Bakamumu Marika, 2004:
Yalangbara is a very important place. It means the beginning of life because that's where the Rirratjingu generations started ... that's where the Djang'kawu women were and that's where the families were born. They are the sunrise; they are the life.
Yalangbara is the most culturally significant of the Marika's three separate clan estates. The yaku bathala (big name) of Yalangbara was bestowed by the Djang'kawu upon the greater Port Bradshaw region, including the eastern peninsula, Laluway Bay and adjacent coast.
The name also has a number of different applications depending upon context. It can refer to a smaller beach site close to where the Djang'kawu first landed, as well as to the entire eastern or miwiyul (sunrise) side of the peninsula that is separated from the western or gulngu (sheltered) side by a massive dune system.
While the Yalangbara region belongs collectively to the Rirratjingu, two separate branches of the family have special custodial responsibilities for these respective eastern and western sides of the peninsula.
The main access to Yalangbara, or Port Bradshaw, is by a rough bush track leading 22 kilometres south from the Aboriginal township of Yirrkala in the Miwatj, or north-east Arnhem Land region.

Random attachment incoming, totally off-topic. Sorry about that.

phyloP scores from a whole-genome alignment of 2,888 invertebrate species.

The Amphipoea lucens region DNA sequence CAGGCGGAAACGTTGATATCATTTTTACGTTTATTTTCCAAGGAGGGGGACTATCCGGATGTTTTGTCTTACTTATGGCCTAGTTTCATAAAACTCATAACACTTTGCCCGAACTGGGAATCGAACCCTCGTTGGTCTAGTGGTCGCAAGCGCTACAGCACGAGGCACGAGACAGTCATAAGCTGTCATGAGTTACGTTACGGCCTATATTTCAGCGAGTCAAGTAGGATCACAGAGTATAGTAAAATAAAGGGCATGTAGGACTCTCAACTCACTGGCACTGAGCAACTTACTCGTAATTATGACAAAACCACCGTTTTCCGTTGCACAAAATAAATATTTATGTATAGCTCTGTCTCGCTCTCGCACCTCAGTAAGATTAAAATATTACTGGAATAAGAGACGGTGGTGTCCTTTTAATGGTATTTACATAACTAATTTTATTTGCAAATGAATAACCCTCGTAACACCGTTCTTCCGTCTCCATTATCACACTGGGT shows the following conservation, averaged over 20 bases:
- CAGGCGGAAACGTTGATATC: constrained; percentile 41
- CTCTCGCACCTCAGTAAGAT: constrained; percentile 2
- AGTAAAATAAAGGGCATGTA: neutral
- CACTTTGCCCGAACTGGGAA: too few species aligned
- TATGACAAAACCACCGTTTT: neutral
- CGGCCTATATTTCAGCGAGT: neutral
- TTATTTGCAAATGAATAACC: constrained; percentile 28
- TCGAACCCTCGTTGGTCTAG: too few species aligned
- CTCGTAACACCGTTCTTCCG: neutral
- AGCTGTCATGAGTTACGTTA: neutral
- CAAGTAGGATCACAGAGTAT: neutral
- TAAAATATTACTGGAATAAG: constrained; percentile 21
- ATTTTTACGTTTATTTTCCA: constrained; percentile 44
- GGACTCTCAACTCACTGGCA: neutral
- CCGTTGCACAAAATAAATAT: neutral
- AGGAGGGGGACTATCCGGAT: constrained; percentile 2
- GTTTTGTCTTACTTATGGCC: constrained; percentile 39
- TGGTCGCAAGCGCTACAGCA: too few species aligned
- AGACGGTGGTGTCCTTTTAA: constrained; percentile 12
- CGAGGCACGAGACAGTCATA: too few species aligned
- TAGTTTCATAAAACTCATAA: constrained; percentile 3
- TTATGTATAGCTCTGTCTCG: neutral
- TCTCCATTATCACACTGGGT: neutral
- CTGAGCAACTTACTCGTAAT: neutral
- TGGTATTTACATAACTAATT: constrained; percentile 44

The Yalangbara area covers around 210 square kilometres of land and coastal waters, with spectacularly beautiful white sand beaches, crystal clear seas and dramatically-shaped offshore granite islands and beach outcrops.
A dominant feature of the eastern coastline are the sand dunes ranging from 20-metres, upwards of 80-metres, high that effectively bisect the Yalangbara peninsula.
Another important feature is the subterranean groundwater which comprises the area's main source of fresh water. Its existence (along with many of the geographical features and natural species) is attributed to the Djang'kawu who created freshwater wells by digging through the ground with their digging sticks. When people camp at Yalangbara today they simply dig a well in the sand to obtain sweet drinking water.
The region also sustains a wide variety of plants and animals that are highly valued by the Marikas who spend a lot of time at Yalangbara hunting and gathering. The clear, sheltered waters provide an exceptionally rich habitat for numerous species of fish, rays, shellfish, crustaceans, trepang (beche-de-mer) and saltwater crocodiles.
There are also a significant number of seabirds in this area, including internationally significant populations of Bridle and Roseate terns. To date 18 threatened species have been recorded from the area, including three plant, 14 vertebrate and one butterfly species.
Because of its relatively pristine nature, Yalangbara is environmentally important for the wider north-east Arnhem region. The Marikas simply refer to it as their paradise.